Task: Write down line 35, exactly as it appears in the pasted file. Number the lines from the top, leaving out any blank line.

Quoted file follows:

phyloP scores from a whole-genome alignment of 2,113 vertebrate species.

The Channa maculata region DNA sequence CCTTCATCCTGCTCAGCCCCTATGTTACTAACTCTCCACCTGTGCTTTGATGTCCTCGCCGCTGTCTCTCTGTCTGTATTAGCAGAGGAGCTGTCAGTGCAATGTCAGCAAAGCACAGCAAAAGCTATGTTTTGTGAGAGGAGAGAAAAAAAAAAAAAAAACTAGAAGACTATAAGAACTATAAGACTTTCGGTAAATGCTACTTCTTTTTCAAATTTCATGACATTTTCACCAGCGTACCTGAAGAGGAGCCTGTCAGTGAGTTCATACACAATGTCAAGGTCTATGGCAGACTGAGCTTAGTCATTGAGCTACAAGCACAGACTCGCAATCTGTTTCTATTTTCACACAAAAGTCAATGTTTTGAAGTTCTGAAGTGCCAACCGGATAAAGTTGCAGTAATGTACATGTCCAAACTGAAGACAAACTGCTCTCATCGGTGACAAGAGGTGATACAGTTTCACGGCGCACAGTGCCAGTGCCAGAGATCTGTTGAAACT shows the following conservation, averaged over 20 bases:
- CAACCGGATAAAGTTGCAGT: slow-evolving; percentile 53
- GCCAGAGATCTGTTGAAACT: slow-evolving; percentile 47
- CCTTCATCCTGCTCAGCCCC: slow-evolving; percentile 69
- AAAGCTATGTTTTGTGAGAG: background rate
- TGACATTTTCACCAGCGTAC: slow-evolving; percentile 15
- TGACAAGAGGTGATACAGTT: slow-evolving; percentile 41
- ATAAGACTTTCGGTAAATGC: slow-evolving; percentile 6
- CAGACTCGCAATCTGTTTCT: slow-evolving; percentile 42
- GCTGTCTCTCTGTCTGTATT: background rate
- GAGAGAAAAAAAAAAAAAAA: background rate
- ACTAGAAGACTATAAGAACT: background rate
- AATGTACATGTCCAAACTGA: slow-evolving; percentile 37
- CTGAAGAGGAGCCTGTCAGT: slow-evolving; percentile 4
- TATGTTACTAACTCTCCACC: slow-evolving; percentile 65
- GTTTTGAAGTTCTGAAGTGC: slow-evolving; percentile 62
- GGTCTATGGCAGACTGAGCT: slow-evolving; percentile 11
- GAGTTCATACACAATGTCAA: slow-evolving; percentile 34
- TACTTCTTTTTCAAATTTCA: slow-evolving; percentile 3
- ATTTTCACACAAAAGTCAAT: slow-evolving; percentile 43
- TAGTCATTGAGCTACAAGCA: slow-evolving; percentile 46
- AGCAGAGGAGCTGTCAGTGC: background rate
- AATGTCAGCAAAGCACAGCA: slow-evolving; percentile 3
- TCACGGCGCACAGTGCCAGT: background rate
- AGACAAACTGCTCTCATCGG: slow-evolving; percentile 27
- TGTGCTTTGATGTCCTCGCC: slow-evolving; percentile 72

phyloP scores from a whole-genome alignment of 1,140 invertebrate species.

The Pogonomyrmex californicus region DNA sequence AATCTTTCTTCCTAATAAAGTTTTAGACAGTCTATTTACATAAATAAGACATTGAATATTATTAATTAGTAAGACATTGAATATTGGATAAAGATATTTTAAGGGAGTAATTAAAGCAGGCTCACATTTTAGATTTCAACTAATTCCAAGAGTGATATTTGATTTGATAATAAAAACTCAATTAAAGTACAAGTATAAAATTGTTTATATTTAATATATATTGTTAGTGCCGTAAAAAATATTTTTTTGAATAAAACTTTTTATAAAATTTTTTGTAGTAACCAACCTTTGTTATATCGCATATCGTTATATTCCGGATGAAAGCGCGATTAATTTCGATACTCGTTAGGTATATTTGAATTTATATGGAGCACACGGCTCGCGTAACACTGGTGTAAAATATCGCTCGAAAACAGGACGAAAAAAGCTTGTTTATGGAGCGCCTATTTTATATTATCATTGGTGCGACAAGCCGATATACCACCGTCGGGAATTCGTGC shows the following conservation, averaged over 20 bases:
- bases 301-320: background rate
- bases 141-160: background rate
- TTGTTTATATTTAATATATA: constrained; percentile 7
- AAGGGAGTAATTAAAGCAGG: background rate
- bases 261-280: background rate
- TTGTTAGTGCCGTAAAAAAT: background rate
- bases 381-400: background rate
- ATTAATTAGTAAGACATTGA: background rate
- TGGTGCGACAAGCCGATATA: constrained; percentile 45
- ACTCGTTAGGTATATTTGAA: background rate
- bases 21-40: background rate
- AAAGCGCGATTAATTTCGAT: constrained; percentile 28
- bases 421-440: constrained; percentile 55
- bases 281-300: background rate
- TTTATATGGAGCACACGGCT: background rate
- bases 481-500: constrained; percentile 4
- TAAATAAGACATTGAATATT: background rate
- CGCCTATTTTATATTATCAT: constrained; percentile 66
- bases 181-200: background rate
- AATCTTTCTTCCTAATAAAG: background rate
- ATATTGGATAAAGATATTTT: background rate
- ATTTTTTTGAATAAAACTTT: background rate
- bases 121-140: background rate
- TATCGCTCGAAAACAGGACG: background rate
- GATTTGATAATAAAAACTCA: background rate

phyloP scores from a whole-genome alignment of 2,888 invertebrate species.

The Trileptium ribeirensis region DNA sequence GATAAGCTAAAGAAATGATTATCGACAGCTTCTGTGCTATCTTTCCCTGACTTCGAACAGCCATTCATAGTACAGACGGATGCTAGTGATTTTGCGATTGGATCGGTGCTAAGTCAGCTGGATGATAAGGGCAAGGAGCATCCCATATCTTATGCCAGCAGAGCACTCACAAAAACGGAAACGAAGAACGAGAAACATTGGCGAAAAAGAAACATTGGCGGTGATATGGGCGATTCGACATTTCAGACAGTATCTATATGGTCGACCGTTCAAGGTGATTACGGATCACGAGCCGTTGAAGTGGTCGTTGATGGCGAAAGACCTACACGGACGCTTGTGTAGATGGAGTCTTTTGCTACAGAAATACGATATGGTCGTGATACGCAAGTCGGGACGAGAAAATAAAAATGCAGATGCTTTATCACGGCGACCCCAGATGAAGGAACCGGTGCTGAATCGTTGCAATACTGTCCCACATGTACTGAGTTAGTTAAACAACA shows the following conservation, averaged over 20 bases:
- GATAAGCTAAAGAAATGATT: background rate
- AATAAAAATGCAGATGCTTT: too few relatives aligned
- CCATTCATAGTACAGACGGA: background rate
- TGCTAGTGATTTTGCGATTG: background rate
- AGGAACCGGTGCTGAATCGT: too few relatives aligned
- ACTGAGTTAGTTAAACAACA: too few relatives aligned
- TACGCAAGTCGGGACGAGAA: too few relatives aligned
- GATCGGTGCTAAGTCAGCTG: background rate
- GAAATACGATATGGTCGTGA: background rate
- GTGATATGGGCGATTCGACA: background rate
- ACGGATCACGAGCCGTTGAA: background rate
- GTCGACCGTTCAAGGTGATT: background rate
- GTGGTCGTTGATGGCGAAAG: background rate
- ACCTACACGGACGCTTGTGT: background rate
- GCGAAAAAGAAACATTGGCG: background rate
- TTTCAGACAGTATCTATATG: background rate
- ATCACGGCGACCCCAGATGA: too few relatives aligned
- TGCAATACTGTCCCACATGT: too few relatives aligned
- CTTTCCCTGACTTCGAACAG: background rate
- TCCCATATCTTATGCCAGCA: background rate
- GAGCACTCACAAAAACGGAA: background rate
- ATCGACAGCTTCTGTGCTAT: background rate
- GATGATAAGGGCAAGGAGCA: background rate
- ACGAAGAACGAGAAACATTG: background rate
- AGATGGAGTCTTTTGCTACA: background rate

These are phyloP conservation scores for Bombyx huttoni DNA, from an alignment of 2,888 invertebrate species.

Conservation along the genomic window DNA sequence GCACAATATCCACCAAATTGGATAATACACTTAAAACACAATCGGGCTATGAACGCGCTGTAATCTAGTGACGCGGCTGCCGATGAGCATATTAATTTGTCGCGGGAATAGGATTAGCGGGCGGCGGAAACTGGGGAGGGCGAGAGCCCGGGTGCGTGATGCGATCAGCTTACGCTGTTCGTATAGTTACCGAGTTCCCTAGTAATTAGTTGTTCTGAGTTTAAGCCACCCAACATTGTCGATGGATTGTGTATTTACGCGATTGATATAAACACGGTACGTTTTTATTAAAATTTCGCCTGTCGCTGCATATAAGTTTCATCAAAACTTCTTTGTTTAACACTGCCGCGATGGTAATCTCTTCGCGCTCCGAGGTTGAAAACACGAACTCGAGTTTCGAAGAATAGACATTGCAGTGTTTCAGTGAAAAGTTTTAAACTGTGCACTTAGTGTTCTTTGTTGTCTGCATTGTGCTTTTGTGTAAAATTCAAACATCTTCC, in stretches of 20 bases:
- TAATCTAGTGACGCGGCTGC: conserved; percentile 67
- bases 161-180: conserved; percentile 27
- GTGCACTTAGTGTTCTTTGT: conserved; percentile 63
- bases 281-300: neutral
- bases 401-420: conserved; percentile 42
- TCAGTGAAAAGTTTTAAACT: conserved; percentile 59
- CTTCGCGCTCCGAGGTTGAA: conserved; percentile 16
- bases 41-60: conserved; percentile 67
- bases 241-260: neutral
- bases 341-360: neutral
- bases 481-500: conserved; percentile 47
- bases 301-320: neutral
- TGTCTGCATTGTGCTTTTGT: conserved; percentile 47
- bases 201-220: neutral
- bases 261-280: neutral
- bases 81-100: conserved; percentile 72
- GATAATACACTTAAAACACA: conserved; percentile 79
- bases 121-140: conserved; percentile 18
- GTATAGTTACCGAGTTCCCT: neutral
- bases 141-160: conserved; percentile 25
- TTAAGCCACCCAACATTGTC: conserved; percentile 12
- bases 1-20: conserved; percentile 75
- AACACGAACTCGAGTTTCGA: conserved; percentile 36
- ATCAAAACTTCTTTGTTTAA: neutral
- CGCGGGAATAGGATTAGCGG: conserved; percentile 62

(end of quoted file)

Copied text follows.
- TTGTTAGTGCCGTAAAAAAT: background rate